…but off it, the football world celebrates complete incompetence and negligence.
Following the defeat at Chelsea I decided to give myself a little time to mull things over. A chance to let the hysteria die down. Losing the last game before the international break gives everyone two weeks to dwell on the shortcomings – in our case that we’re still unable to rough it against tough tacklers, that we flatter to deceive against the Mancs and Chelsea, and that Wenger’s refusal to ‘buy big’ means we haven’t won a trophy in five seasons, obviously.
I don’t mind that criticism so much. In fact, I don’t even mind the media ignoring that we took to the field against Chelsea like Christopher Reeve – with our entire spine missing (the loss of Almunia, Vermaelen, Fabregas and van Persie hardly got a mention).
And I can just about handle Mr know-everything-about-management (despite never being a manager) Andy Gray gleaming: “You have to ask how long the Arsenal fans and players will put up with this? How long can Arsene Wenger keep persuading them this is the right way?” – while ignoring what the fans of Liverpool, Everton, Middlesboro, Newcastle, Sunderland (and all those other clubs that have spent more than us over the past five years) are currently putting up with.
I can handle all of that… just.
But what I don’t understand is the media constantly waxing lyrical about Chelsea and all they achieve.
It’s true that Arsenal haven’t won a trophy for five years. And it’s true that, in that time, Chelsea won the Premier League in 2006 and last season; three FA Cups; and a League Cup.
Ignore the League Cup because it doesn’t count. Add in that Chelsea have spent more than £300m over the past five years, failed to win the league for three successive seasons between 2006-09, and still haven’t won the Champions League – and I’d suggest it’s not a great return. But you don’t hear that said in the media.
What you also don’t hear is criticism of, and this is my main point, is how Chelsea have achieved their success – and just how bad it is for football.
Chelsea’s business plan since Abramovic came in has simply been to “achieve world domination” – which doesn’t appear to be happening – and relies solely on the hope that Roman Abramovic won’t walk away.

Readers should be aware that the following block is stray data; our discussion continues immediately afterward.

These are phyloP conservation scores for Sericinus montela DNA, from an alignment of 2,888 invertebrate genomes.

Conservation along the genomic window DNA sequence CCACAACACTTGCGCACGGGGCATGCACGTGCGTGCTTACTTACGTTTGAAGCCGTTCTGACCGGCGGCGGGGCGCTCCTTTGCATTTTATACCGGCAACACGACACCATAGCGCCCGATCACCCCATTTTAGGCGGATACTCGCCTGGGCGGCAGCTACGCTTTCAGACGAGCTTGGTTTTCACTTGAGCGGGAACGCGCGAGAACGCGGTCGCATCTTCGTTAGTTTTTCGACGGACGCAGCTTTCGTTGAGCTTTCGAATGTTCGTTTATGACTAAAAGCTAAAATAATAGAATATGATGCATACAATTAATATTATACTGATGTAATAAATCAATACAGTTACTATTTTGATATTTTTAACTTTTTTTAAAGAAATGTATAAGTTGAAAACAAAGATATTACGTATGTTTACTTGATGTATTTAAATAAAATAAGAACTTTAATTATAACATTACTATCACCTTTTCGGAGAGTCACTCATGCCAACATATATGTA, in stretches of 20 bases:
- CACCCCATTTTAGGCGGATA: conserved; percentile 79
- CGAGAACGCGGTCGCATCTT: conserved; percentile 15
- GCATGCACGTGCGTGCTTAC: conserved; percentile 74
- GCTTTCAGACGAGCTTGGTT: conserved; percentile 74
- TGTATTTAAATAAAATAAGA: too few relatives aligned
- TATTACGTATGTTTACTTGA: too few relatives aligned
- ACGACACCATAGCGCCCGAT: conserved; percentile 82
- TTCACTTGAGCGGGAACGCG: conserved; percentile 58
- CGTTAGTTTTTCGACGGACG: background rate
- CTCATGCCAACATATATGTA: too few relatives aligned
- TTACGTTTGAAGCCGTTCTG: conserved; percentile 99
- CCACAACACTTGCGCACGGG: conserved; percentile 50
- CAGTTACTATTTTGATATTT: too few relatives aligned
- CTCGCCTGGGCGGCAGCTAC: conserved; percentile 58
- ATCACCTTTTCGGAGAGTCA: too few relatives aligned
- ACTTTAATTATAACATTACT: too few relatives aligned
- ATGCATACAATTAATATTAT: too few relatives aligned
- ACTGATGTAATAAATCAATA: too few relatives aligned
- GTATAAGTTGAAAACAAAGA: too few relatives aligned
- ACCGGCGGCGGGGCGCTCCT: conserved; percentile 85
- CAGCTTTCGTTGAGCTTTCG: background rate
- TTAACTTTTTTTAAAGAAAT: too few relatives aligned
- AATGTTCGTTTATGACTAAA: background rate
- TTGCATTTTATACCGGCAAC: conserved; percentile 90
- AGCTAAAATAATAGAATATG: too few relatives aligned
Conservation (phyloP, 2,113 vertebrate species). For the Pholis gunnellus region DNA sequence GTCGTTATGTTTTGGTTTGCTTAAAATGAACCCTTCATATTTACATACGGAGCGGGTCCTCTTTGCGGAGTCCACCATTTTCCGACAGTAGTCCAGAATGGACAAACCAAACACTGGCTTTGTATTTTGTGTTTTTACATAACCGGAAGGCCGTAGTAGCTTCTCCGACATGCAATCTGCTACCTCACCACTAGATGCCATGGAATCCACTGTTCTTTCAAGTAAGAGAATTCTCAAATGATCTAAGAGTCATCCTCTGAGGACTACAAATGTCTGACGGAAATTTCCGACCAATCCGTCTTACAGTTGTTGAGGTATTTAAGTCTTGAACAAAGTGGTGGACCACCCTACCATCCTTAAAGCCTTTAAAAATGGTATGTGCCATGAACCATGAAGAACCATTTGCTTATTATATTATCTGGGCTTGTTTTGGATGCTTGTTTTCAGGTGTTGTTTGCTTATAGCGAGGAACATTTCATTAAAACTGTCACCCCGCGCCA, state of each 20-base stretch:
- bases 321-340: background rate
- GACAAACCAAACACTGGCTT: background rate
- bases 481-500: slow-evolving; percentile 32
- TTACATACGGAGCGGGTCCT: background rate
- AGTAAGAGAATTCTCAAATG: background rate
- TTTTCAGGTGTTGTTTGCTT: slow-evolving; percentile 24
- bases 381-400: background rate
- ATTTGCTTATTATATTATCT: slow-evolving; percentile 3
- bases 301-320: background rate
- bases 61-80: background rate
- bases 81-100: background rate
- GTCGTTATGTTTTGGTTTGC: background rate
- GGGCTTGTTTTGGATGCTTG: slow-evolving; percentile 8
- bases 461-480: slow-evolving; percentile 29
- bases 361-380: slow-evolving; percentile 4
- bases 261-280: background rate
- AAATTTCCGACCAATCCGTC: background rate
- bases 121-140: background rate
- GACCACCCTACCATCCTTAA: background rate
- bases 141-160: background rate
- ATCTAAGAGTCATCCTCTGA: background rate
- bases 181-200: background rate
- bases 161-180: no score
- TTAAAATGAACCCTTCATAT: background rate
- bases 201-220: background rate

If he does, Chelsea are dead. Chelsea say the loans given to them by Abramovic have now been turned into shares, and that the club is effectively running as a profit-making business. The truth, however, is very different.
It is true that the loans from the holding company to Chelsea FC plc were fully converted to shares. However, Abramovich’s loan to Chelsea Limited, the holding company which owns Chelsea FC plc, was not. That loan remains owing. In fact, it increased in the previous financial year because Abramovich loaned another £25m for extravagant spending and to cover the dismissal of Luiz Felipe Scolari and his coaching team – all of which produced losses of £47m.
The result is that the accounts of Chelsea Limited (whose name was changed during the year to Fordstam Limited), show the loan to Abramovic still outstanding. The total figure owed? Wait for it… £726m. The good news for Chelsea fans is the loan is interest free. The bad news is that it is repayable if Abramovich gives 18 months’ notice.
So if the Roman gets bored; or fed up that they still can’t win the Champions League; or if they do win the Champions League and then he feels he’s achieved all he can with that toy, what will happen to Chelsea? Do you think the club will attract a buyer willing to pay off a three-quarters-of-a-billion-pound debt to take the helm? Looking at the debacle at Anfield this past couple of weeks, I would say not.
Those activities at Anfield have finally started to persuade fans that winning silver cups in the immediate future is not all football is about. Supporters are taking an interest in the long-term futures of their clubs, and seeing that the Arsenal way – while painful for half a dozen years or so on the pitch – is putting the club in good stead off the pitch for generations to come. Online discussions like this one on BBC this week are now riddled with praise for what has become known as “the Arsenal model”.
I just hope that now the fans are seeing the light, the media might follow. I suspect Andy Gray and co will just continue to focus on the one measure of success they care about – titles and trophies. Don’t get me wrong. I would love Arsenal to have won the silverware Chelsea have since 2005. But not at their price.
I know that in ten years I will still be watching my team from where I watch it now. I wonder if Chelsea fans will be watching some re-formed non-league version of their club because they wanted ten years of success but then Abramovic walked away – and took their history with him?
Written by redandwhiteviews
The author of this article has his own site redandwhiteviews.